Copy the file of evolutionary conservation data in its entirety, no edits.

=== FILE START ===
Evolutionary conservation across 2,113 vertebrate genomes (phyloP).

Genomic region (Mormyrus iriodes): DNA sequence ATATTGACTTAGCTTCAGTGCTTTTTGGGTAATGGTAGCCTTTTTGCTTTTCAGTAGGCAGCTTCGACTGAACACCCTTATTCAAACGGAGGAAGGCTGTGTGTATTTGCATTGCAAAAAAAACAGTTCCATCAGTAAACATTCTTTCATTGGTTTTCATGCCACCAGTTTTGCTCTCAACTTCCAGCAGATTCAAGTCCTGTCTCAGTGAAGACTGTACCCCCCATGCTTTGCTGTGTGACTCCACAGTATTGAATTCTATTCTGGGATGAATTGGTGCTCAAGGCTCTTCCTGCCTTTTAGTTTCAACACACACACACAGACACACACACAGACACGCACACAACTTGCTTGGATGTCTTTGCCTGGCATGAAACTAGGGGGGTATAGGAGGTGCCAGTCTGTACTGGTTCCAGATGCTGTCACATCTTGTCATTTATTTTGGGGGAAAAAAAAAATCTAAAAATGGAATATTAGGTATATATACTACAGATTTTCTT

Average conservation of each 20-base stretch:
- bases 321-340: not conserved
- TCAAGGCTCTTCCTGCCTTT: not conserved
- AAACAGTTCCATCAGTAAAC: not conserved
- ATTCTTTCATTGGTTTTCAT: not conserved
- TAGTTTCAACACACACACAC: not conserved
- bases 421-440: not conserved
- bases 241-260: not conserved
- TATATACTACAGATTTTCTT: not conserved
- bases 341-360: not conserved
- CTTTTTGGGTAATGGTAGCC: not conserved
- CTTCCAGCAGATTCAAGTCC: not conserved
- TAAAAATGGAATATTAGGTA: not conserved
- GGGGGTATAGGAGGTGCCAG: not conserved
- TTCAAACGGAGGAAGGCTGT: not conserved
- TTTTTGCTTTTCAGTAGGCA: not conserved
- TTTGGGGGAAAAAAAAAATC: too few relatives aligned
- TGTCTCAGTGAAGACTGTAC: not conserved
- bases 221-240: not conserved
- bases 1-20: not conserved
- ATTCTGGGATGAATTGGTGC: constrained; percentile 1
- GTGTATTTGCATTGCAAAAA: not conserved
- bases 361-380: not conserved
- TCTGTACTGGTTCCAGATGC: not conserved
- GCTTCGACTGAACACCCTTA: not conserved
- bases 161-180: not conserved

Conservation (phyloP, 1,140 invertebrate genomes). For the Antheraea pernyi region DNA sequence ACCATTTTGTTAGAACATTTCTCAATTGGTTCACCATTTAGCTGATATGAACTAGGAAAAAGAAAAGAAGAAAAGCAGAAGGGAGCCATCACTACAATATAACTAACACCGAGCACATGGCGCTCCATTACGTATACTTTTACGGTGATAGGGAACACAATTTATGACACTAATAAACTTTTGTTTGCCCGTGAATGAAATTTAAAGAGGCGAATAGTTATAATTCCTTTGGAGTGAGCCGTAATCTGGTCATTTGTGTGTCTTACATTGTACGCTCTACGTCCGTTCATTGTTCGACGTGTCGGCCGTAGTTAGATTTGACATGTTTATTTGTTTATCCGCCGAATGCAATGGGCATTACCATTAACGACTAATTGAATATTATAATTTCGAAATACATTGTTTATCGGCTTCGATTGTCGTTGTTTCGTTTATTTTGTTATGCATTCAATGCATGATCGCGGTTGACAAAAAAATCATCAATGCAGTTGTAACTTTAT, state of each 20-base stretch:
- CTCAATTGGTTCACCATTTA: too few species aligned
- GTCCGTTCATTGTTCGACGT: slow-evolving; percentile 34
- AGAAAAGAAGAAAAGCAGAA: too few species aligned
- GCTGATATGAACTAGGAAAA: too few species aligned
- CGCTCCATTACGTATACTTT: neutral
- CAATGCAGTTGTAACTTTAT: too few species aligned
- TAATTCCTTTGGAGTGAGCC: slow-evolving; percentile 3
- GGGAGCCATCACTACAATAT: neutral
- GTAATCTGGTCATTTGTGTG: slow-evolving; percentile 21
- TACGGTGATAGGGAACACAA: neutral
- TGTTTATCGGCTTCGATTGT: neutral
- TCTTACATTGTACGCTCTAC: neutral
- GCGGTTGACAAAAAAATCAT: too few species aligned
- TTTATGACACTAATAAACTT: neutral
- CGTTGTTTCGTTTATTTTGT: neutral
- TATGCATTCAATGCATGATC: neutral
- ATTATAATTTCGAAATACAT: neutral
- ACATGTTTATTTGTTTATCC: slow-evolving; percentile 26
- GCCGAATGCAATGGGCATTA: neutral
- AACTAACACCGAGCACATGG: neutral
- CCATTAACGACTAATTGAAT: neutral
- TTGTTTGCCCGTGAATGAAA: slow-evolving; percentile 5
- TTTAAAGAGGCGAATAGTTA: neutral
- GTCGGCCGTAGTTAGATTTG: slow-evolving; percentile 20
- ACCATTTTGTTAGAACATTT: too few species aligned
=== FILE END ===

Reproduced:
Evolutionary conservation across 2,113 vertebrate genomes (phyloP).

Genomic region (Mormyrus iriodes): DNA sequence ATATTGACTTAGCTTCAGTGCTTTTTGGGTAATGGTAGCCTTTTTGCTTTTCAGTAGGCAGCTTCGACTGAACACCCTTATTCAAACGGAGGAAGGCTGTGTGTATTTGCATTGCAAAAAAAACAGTTCCATCAGTAAACATTCTTTCATTGGTTTTCATGCCACCAGTTTTGCTCTCAACTTCCAGCAGATTCAAGTCCTGTCTCAGTGAAGACTGTACCCCCCATGCTTTGCTGTGTGACTCCACAGTATTGAATTCTATTCTGGGATGAATTGGTGCTCAAGGCTCTTCCTGCCTTTTAGTTTCAACACACACACACAGACACACACACAGACACGCACACAACTTGCTTGGATGTCTTTGCCTGGCATGAAACTAGGGGGGTATAGGAGGTGCCAGTCTGTACTGGTTCCAGATGCTGTCACATCTTGTCATTTATTTTGGGGGAAAAAAAAAATCTAAAAATGGAATATTAGGTATATATACTACAGATTTTCTT

Average conservation of each 20-base stretch:
- bases 321-340: not conserved
- TCAAGGCTCTTCCTGCCTTT: not conserved
- AAACAGTTCCATCAGTAAAC: not conserved
- ATTCTTTCATTGGTTTTCAT: not conserved
- TAGTTTCAACACACACACAC: not conserved
- bases 421-440: not conserved
- bases 241-260: not conserved
- TATATACTACAGATTTTCTT: not conserved
- bases 341-360: not conserved
- CTTTTTGGGTAATGGTAGCC: not conserved
- CTTCCAGCAGATTCAAGTCC: not conserved
- TAAAAATGGAATATTAGGTA: not conserved
- GGGGGTATAGGAGGTGCCAG: not conserved
- TTCAAACGGAGGAAGGCTGT: not conserved
- TTTTTGCTTTTCAGTAGGCA: not conserved
- TTTGGGGGAAAAAAAAAATC: too few relatives aligned
- TGTCTCAGTGAAGACTGTAC: not conserved
- bases 221-240: not conserved
- bases 1-20: not conserved
- ATTCTGGGATGAATTGGTGC: constrained; percentile 1
- GTGTATTTGCATTGCAAAAA: not conserved
- bases 361-380: not conserved
- TCTGTACTGGTTCCAGATGC: not conserved
- GCTTCGACTGAACACCCTTA: not conserved
- bases 161-180: not conserved

Conservation (phyloP, 1,140 invertebrate genomes). For the Antheraea pernyi region DNA sequence ACCATTTTGTTAGAACATTTCTCAATTGGTTCACCATTTAGCTGATATGAACTAGGAAAAAGAAAAGAAGAAAAGCAGAAGGGAGCCATCACTACAATATAACTAACACCGAGCACATGGCGCTCCATTACGTATACTTTTACGGTGATAGGGAACACAATTTATGACACTAATAAACTTTTGTTTGCCCGTGAATGAAATTTAAAGAGGCGAATAGTTATAATTCCTTTGGAGTGAGCCGTAATCTGGTCATTTGTGTGTCTTACATTGTACGCTCTACGTCCGTTCATTGTTCGACGTGTCGGCCGTAGTTAGATTTGACATGTTTATTTGTTTATCCGCCGAATGCAATGGGCATTACCATTAACGACTAATTGAATATTATAATTTCGAAATACATTGTTTATCGGCTTCGATTGTCGTTGTTTCGTTTATTTTGTTATGCATTCAATGCATGATCGCGGTTGACAAAAAAATCATCAATGCAGTTGTAACTTTAT, state of each 20-base stretch:
- CTCAATTGGTTCACCATTTA: too few species aligned
- GTCCGTTCATTGTTCGACGT: slow-evolving; percentile 34
- AGAAAAGAAGAAAAGCAGAA: too few species aligned
- GCTGATATGAACTAGGAAAA: too few species aligned
- CGCTCCATTACGTATACTTT: neutral
- CAATGCAGTTGTAACTTTAT: too few species aligned
- TAATTCCTTTGGAGTGAGCC: slow-evolving; percentile 3
- GGGAGCCATCACTACAATAT: neutral
- GTAATCTGGTCATTTGTGTG: slow-evolving; percentile 21
- TACGGTGATAGGGAACACAA: neutral
- TGTTTATCGGCTTCGATTGT: neutral
- TCTTACATTGTACGCTCTAC: neutral
- GCGGTTGACAAAAAAATCAT: too few species aligned
- TTTATGACACTAATAAACTT: neutral
- CGTTGTTTCGTTTATTTTGT: neutral
- TATGCATTCAATGCATGATC: neutral
- ATTATAATTTCGAAATACAT: neutral
- ACATGTTTATTTGTTTATCC: slow-evolving; percentile 26
- GCCGAATGCAATGGGCATTA: neutral
- AACTAACACCGAGCACATGG: neutral
- CCATTAACGACTAATTGAAT: neutral
- TTGTTTGCCCGTGAATGAAA: slow-evolving; percentile 5
- TTTAAAGAGGCGAATAGTTA: neutral
- GTCGGCCGTAGTTAGATTTG: slow-evolving; percentile 20
- ACCATTTTGTTAGAACATTT: too few species aligned